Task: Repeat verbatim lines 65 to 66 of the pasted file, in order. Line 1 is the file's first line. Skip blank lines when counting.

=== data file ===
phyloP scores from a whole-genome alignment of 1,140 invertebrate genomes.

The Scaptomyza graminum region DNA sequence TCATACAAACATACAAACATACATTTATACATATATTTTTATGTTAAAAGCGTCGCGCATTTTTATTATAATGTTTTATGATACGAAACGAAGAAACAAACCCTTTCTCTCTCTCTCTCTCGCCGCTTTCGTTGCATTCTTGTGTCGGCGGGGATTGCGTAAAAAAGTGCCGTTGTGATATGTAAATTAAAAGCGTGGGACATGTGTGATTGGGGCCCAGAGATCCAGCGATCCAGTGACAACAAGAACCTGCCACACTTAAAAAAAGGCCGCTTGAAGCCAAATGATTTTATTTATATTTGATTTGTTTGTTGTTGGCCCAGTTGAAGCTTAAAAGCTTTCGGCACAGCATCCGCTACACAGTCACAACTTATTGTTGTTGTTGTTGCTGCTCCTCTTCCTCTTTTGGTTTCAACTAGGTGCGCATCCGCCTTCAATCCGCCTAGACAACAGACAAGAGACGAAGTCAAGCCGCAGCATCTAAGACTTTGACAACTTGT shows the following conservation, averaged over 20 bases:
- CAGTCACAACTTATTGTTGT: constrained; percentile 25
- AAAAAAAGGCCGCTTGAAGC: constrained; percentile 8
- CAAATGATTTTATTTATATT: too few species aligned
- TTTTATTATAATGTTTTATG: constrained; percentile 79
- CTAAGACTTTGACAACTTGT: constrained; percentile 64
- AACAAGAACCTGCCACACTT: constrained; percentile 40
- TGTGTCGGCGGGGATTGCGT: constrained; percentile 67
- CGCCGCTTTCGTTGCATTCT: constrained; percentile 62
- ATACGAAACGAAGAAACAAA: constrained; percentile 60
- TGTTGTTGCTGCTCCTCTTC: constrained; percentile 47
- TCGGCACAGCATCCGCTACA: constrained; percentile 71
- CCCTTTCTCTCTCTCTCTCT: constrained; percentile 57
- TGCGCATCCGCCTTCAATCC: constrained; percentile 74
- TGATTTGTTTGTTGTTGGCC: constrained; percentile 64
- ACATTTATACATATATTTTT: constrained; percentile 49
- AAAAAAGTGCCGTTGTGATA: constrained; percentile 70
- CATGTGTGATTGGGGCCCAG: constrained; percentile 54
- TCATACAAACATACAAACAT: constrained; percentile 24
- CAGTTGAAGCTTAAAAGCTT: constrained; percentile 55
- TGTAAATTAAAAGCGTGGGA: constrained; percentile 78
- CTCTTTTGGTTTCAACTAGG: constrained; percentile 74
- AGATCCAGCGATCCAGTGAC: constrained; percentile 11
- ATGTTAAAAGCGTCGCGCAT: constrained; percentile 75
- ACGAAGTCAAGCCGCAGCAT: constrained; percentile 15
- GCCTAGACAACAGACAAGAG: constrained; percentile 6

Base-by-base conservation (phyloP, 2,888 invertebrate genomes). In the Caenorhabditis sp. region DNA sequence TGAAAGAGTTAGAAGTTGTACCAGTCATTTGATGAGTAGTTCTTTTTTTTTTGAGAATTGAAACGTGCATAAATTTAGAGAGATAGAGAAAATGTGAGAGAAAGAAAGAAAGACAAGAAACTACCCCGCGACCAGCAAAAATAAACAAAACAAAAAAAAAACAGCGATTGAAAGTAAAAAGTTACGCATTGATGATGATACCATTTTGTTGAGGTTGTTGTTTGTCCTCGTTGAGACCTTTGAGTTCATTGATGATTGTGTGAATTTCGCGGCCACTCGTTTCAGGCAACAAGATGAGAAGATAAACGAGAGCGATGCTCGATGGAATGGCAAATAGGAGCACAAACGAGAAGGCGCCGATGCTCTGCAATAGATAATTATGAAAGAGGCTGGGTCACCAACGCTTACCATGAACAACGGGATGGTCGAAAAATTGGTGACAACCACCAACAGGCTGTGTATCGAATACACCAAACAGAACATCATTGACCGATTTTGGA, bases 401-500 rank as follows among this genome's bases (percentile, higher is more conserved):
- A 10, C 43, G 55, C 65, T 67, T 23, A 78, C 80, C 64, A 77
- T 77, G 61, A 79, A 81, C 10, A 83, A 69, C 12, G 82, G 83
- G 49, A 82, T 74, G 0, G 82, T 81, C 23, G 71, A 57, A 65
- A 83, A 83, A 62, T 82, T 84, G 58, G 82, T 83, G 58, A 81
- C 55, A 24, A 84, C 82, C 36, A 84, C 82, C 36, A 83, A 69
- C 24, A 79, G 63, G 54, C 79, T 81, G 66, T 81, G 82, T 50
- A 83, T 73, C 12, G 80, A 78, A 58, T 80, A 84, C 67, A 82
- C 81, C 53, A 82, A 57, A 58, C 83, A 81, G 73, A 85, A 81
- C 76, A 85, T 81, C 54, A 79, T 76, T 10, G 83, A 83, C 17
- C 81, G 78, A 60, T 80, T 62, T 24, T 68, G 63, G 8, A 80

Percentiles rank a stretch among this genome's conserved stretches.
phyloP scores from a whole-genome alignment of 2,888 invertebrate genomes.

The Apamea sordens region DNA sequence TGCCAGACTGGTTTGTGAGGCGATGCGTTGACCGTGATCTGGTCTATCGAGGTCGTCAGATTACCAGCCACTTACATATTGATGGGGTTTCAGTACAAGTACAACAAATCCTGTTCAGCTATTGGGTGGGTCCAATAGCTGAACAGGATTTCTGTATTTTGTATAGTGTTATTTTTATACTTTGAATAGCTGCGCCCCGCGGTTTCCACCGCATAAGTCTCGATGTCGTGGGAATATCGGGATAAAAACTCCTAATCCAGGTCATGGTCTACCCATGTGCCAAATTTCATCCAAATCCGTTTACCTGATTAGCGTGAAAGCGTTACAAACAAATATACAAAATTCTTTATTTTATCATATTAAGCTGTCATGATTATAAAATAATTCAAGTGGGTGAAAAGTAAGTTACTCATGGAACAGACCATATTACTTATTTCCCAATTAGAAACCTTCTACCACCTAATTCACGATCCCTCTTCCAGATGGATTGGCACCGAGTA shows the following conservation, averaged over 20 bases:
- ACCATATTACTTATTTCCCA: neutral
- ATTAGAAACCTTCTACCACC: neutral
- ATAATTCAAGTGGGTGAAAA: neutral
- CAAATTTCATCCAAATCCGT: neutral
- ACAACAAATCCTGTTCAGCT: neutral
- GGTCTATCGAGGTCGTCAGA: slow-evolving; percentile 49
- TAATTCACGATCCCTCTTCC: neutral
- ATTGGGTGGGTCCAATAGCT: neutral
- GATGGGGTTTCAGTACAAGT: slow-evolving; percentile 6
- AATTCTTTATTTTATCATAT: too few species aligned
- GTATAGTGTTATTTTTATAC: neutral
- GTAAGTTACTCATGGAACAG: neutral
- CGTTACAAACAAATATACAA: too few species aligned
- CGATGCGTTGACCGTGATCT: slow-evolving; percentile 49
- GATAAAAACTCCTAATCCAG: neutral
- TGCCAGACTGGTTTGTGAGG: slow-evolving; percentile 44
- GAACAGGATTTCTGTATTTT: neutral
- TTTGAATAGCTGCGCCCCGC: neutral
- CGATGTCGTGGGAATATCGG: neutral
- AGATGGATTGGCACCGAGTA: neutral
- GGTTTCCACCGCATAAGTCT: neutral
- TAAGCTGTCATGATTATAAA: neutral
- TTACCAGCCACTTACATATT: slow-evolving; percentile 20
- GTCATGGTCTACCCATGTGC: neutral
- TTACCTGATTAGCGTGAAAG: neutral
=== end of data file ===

- GTCATGGTCTACCCATGTGC: neutral
- TTACCTGATTAGCGTGAAAG: neutral